A defective emotional functioning is associated with a negative self-perception. The negative self-concept could compromise the emotional functioning of many andrological patients. Basis on what emerged from the literature, it is hypothesized that the distress resulting from a negative perception of one's own body image or pain resulting in hypofunctionality, usually has an impact on emotional functioning, in terms of anxiety, tension, concern, irritability or even depressive states. On the contrary, a positive self-perception could guarantee and support a good emotional functioning. There could even be a second hypothesis, based on an opposite direction to the previous one: the distress, in fact, could be caused by already previous poor emotional functioning of these patients, which could lead to rigidity about the perception and the attention in the body, and ultimately to a negative self-perception disproportionate to the circumstances.
Finally, physical pain is significantly related to lower awareness of his own face, appearance in general and more positive self-perception. In andrological patients, it seems that high pain symptomatology contributes to more negative self-perception in general and to less concerns about their general appearance including face. These reactions would seem paradoxical, because physical pain would facilitate to focus the negative attention on their own body and on themselves.
In any case, all these data lean towards a non-superficial and always multidimensional and multidisciplinary clinical evaluation in order not to incur in diagnostic errors and only apparently adequate therapies. Remember, just to give an example, that a medical prescription always needs an adequate "compliance" or adherence to dosage and duration to be effective. People with a previous inadequate psychic and emotional balance, or frustrated by chronic and relapsing pain, perhaps even resistant to previous treatments, it is very likely that will run the risk of poor compliance mainly due to depressive symptoms or characteristics.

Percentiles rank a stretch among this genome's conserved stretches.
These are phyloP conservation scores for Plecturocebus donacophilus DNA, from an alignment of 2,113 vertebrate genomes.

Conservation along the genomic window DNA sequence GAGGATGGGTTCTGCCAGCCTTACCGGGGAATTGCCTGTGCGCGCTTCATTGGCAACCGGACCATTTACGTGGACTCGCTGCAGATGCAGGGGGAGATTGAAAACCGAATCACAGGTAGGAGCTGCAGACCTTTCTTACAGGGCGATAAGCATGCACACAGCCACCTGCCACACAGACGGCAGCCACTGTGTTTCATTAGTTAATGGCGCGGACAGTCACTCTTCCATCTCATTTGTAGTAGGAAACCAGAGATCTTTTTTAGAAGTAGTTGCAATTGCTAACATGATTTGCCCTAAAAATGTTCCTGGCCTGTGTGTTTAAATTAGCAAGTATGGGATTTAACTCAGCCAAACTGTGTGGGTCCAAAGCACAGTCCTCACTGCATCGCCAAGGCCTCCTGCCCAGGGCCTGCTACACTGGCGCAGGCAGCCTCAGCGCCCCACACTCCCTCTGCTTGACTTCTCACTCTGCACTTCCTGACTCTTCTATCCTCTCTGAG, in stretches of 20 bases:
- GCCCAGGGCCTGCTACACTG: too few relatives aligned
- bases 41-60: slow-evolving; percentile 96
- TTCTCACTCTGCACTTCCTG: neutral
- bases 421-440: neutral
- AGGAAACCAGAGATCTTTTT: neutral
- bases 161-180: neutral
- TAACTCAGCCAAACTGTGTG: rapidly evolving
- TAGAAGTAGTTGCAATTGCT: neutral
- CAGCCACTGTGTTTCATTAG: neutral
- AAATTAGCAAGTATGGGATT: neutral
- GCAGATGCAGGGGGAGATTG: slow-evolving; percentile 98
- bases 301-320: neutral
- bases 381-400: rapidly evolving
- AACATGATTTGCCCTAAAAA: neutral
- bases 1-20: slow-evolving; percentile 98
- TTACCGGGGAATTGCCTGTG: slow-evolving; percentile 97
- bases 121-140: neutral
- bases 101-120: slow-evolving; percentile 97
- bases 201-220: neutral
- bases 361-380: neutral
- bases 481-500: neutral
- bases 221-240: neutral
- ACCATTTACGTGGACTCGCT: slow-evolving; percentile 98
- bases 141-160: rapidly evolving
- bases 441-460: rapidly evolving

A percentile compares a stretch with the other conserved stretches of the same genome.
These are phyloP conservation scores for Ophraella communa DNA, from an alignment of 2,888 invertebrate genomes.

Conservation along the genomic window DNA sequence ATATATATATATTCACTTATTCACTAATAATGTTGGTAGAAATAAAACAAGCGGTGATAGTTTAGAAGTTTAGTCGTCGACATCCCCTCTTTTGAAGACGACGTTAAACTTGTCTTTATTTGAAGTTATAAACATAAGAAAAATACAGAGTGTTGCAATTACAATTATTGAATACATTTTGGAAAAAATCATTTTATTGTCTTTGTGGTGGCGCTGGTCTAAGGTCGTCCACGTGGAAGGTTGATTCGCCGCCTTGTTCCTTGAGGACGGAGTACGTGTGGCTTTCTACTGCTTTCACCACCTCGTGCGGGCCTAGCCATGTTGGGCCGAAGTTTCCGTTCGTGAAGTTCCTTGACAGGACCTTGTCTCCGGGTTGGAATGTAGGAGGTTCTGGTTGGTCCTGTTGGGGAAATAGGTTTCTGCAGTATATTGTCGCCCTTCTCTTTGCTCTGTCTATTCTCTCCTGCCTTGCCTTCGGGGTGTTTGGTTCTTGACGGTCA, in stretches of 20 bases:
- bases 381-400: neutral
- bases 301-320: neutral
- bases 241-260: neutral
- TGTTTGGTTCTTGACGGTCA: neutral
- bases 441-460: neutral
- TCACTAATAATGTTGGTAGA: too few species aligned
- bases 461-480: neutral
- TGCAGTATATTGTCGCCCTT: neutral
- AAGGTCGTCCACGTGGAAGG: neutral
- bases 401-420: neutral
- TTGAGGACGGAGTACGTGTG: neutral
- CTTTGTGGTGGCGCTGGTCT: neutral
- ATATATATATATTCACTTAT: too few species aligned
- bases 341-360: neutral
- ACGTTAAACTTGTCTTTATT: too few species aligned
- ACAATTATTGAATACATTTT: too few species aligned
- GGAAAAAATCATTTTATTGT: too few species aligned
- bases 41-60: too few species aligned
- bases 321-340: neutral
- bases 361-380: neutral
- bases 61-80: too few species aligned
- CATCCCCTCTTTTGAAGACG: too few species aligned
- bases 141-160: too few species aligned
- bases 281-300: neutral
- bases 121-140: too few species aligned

In light of this, it is not surprising that recent experimental studies have even shown an increased pain perception threshold in depressed subjects compared to healthy controls. It has been hypothesized that the interceptive sensitivity is altered following a decreased serotonergic and noradrenergic transmission at the level of the descending (inhibitory) control pathways of the synapses, that control the transmission of chronic pain and / or of visceral origin (at the level of the Periaqueductal Gray) and / or abnormal activation of pro-inflammatory cytokines and substance P 54, 55, 56, 57, 58.
For further study of these concepts, please refer to the numerous texts on this subject, but a summary is a must: “biologically and phylogenetically the human race is predisposed to have the best levels of social, emotional, sexual interaction, or, in any case, based on love, affection and consideration, in a state of alert relaxation and rest, not of excitement”.
A proof is found, for example, at the level of the male sexual response: the tumescence and erection of the penis are managed precisely by the Parasympathetic Nervous System, a system usually inhibiting, while ejaculation and orgasm, is managed by the Sympathetic Nervous System (usually an activator). A physiological and functional proof that, in situations of chronic stress and need of a particular activation of the organism certain physiological function could be altered.